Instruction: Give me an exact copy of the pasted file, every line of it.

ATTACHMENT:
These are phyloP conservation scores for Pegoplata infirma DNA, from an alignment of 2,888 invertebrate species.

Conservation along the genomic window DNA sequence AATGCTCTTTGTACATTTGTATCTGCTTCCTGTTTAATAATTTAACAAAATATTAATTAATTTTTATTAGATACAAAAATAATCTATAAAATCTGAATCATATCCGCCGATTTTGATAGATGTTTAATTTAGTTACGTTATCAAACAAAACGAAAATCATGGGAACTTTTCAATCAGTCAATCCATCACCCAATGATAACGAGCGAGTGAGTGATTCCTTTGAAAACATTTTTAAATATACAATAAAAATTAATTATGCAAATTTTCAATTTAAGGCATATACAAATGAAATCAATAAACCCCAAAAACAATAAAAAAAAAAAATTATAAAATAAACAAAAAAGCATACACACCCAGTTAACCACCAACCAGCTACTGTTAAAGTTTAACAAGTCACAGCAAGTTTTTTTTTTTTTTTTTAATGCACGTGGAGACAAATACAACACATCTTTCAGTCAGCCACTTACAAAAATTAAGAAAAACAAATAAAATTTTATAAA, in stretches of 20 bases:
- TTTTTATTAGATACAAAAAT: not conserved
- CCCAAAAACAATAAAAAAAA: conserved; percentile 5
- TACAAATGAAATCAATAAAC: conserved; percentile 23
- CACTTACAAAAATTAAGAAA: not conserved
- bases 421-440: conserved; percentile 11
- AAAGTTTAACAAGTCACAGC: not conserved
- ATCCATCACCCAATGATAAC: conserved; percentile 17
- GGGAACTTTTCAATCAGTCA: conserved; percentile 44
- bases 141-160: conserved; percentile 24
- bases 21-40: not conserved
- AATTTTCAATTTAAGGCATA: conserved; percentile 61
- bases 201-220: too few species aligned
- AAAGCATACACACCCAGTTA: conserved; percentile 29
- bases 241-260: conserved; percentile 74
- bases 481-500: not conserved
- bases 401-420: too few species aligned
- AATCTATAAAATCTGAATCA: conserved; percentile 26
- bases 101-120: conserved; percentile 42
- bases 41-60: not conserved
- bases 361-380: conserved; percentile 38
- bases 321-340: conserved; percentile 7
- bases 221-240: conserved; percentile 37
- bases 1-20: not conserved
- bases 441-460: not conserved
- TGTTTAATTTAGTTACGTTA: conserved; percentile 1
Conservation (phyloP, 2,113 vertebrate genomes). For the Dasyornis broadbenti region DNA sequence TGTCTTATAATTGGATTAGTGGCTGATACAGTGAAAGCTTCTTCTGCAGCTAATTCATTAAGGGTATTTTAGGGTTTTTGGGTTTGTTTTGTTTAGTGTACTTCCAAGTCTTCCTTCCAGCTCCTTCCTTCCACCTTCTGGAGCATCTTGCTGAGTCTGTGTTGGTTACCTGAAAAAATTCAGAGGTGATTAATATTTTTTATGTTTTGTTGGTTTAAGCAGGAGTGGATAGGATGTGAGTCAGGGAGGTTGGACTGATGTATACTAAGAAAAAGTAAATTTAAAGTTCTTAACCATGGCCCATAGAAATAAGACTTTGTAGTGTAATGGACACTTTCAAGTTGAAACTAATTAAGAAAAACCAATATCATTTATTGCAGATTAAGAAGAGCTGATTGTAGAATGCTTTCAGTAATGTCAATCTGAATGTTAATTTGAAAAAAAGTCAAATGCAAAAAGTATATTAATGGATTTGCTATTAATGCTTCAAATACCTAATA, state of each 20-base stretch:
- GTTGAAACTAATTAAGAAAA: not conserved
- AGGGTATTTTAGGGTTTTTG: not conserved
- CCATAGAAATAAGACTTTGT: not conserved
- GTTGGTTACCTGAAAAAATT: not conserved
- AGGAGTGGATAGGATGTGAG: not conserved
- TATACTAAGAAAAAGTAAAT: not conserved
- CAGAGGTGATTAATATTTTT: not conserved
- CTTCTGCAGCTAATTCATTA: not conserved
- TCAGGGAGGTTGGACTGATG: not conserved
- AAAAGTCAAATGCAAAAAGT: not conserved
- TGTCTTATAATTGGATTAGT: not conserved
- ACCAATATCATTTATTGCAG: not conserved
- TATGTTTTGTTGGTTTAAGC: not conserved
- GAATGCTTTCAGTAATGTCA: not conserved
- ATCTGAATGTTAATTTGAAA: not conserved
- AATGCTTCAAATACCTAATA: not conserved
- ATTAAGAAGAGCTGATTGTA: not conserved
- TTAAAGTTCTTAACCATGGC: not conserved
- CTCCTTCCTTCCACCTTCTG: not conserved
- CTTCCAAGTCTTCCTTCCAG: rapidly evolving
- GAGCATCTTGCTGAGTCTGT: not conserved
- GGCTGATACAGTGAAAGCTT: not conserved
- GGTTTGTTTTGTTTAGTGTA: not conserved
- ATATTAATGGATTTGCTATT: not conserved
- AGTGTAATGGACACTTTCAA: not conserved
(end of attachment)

These are phyloP conservation scores for Pegoplata infirma DNA, from an alignment of 2,888 invertebrate species.

Conservation along the genomic window DNA sequence AATGCTCTTTGTACATTTGTATCTGCTTCCTGTTTAATAATTTAACAAAATATTAATTAATTTTTATTAGATACAAAAATAATCTATAAAATCTGAATCATATCCGCCGATTTTGATAGATGTTTAATTTAGTTACGTTATCAAACAAAACGAAAATCATGGGAACTTTTCAATCAGTCAATCCATCACCCAATGATAACGAGCGAGTGAGTGATTCCTTTGAAAACATTTTTAAATATACAATAAAAATTAATTATGCAAATTTTCAATTTAAGGCATATACAAATGAAATCAATAAACCCCAAAAACAATAAAAAAAAAAAATTATAAAATAAACAAAAAAGCATACACACCCAGTTAACCACCAACCAGCTACTGTTAAAGTTTAACAAGTCACAGCAAGTTTTTTTTTTTTTTTTTAATGCACGTGGAGACAAATACAACACATCTTTCAGTCAGCCACTTACAAAAATTAAGAAAAACAAATAAAATTTTATAAA, in stretches of 20 bases:
- TTTTTATTAGATACAAAAAT: not conserved
- CCCAAAAACAATAAAAAAAA: conserved; percentile 5
- TACAAATGAAATCAATAAAC: conserved; percentile 23
- CACTTACAAAAATTAAGAAA: not conserved
- bases 421-440: conserved; percentile 11
- AAAGTTTAACAAGTCACAGC: not conserved
- ATCCATCACCCAATGATAAC: conserved; percentile 17
- GGGAACTTTTCAATCAGTCA: conserved; percentile 44
- bases 141-160: conserved; percentile 24
- bases 21-40: not conserved
- AATTTTCAATTTAAGGCATA: conserved; percentile 61
- bases 201-220: too few species aligned
- AAAGCATACACACCCAGTTA: conserved; percentile 29
- bases 241-260: conserved; percentile 74
- bases 481-500: not conserved
- bases 401-420: too few species aligned
- AATCTATAAAATCTGAATCA: conserved; percentile 26
- bases 101-120: conserved; percentile 42
- bases 41-60: not conserved
- bases 361-380: conserved; percentile 38
- bases 321-340: conserved; percentile 7
- bases 221-240: conserved; percentile 37
- bases 1-20: not conserved
- bases 441-460: not conserved
- TGTTTAATTTAGTTACGTTA: conserved; percentile 1
Conservation (phyloP, 2,113 vertebrate genomes). For the Dasyornis broadbenti region DNA sequence TGTCTTATAATTGGATTAGTGGCTGATACAGTGAAAGCTTCTTCTGCAGCTAATTCATTAAGGGTATTTTAGGGTTTTTGGGTTTGTTTTGTTTAGTGTACTTCCAAGTCTTCCTTCCAGCTCCTTCCTTCCACCTTCTGGAGCATCTTGCTGAGTCTGTGTTGGTTACCTGAAAAAATTCAGAGGTGATTAATATTTTTTATGTTTTGTTGGTTTAAGCAGGAGTGGATAGGATGTGAGTCAGGGAGGTTGGACTGATGTATACTAAGAAAAAGTAAATTTAAAGTTCTTAACCATGGCCCATAGAAATAAGACTTTGTAGTGTAATGGACACTTTCAAGTTGAAACTAATTAAGAAAAACCAATATCATTTATTGCAGATTAAGAAGAGCTGATTGTAGAATGCTTTCAGTAATGTCAATCTGAATGTTAATTTGAAAAAAAGTCAAATGCAAAAAGTATATTAATGGATTTGCTATTAATGCTTCAAATACCTAATA, state of each 20-base stretch:
- GTTGAAACTAATTAAGAAAA: not conserved
- AGGGTATTTTAGGGTTTTTG: not conserved
- CCATAGAAATAAGACTTTGT: not conserved
- GTTGGTTACCTGAAAAAATT: not conserved
- AGGAGTGGATAGGATGTGAG: not conserved
- TATACTAAGAAAAAGTAAAT: not conserved
- CAGAGGTGATTAATATTTTT: not conserved
- CTTCTGCAGCTAATTCATTA: not conserved
- TCAGGGAGGTTGGACTGATG: not conserved
- AAAAGTCAAATGCAAAAAGT: not conserved
- TGTCTTATAATTGGATTAGT: not conserved
- ACCAATATCATTTATTGCAG: not conserved
- TATGTTTTGTTGGTTTAAGC: not conserved
- GAATGCTTTCAGTAATGTCA: not conserved
- ATCTGAATGTTAATTTGAAA: not conserved
- AATGCTTCAAATACCTAATA: not conserved
- ATTAAGAAGAGCTGATTGTA: not conserved
- TTAAAGTTCTTAACCATGGC: not conserved
- CTCCTTCCTTCCACCTTCTG: not conserved
- CTTCCAAGTCTTCCTTCCAG: rapidly evolving
- GAGCATCTTGCTGAGTCTGT: not conserved
- GGCTGATACAGTGAAAGCTT: not conserved
- GGTTTGTTTTGTTTAGTGTA: not conserved
- ATATTAATGGATTTGCTATT: not conserved
- AGTGTAATGGACACTTTCAA: not conserved